Understanding College Admissions Prep Exams
I know, I know. What else do you possibly need to do to get into college? Well, besides doing well in school, taking the right classes, filling out applications, writing essays and saving money, you also need to take college entrance exams. The exams you need to take differ based on the school you will be going to, however, there are a few standard tests used that we’ll talk about here to give you an idea of what you may need to do.
The two major college entrance tests are the SAT and the ACT. These tests give college admissions judges the opportunity to evaluate your general knowledge and whether or not you are a good fit for their particular institution. These exams will not necessarily make or break your application. A combination of factors are taken into consideration such as your grades, GPA, extracurricular activities, leadership roles, jobs held, community service completed, clubs participated in and your admission essay. However, a good score on the SAT or the ACT can help push your application over the edge of “maybe” to a definite “yes!”
The most commonly used and accepted test taken by potential college students is the SAT Reasoning Test, which is distributed by the College Board. This test helps admissions officers to analyze a student’s ability to think critically and logically and to reason out the answers to problems. There are three major sections on the test, the writing section, the critical reading section and the mathematics section.
This is notably different from the SAT of years prior which only contained a math and a verbal section. Even so, the SAT is merely a way for admissions officers to understand a little bit more about you, your current knowledge and how well rounded your learning has been. The new writing section is especially beneficial because it can dramatically improve your score if you are a sufficient writer. These scores are also being used to determine what English class you will be placed in your freshman year of college, so it is vitally important you brush up on your essay writing skills before taking this test.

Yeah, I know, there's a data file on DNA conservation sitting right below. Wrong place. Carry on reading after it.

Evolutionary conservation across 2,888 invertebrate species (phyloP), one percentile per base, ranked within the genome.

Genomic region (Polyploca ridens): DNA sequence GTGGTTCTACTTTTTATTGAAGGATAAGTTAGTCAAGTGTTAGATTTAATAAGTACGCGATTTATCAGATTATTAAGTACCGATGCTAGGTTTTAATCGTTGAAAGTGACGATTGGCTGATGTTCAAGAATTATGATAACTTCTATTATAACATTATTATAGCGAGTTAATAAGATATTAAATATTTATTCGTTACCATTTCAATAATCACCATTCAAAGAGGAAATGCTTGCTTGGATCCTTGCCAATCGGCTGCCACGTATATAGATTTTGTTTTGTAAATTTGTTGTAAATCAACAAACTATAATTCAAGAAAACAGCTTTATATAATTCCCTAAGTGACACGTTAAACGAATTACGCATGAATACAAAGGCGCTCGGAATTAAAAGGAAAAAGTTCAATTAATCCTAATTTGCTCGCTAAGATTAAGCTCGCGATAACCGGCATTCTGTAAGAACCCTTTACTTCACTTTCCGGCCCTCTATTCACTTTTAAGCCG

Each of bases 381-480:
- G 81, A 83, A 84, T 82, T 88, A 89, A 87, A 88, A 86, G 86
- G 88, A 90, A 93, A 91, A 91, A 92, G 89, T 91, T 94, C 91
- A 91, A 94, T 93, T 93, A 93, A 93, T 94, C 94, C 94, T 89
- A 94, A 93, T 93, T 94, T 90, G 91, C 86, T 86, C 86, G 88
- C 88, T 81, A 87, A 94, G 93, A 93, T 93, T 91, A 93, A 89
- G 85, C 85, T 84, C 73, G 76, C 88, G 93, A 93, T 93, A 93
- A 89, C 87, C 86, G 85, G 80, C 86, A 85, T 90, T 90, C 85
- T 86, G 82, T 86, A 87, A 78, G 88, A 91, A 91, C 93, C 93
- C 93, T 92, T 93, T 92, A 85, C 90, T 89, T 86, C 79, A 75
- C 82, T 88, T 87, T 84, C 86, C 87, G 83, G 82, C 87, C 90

There are also the SAT Subject Tests which help to show your knowledge of any one or several specific areas such as Chemistry or U.S. History.
The ACT is another form of test that many colleges use to determine your knowledge of the subject areas you have covered while in high school. The ACT is actually quite different from the SAT because it measures knowledge while the latter measures your ability to reason.
Essentially, the ACT is a bit more focused on your individual knowledge of specific subjects. It is also interesting because you don’t necessarily have to send all of the scores you receive on the ACT to the colleges you apply for. You can get a math, English, reading, science and writing score, though you don’t need to send them all to your choice colleges. You only have to send in the scores that they request. This can actually help you if you excel in certain areas over others. Also, the writing portion on the ACT is not mandatory and you only need to take it if the school you’re applying to requires it. This can save you some time.
In general, both the SAT and the ACT are pretty much the same when it comes to weight on your college application. That is, neither will influence your admissions status too drastically. Even so, high scores on these tests are impressive and can help boost your chances of being accepted so it pays to take them seriously. While you can’t study for these tests persay, you can prepare for them. For instance, you can take the PSAT, which is a preparatory version of the SAT to help get you acquainted with the test’s structure. You can also visit the SAT and ACT websites, which have free questions online that can help you prepare. You can visit them at www.collegeboard.com and www.actstudent.org.
Guide to Saving for College
- Saving For College
- 529 College Savings Plan
- Investing for College
- Baccalaureate Bonds
- Treasury Bonds
High School Students
- Finding a School
- Best College for You
- Types of Schools
- Search Aids
- Primary Factors
- Does Image Matter?
- Application Submission
- What Colleges Want
- Letters of Recommendation
- How to Impress
- Finishing Touches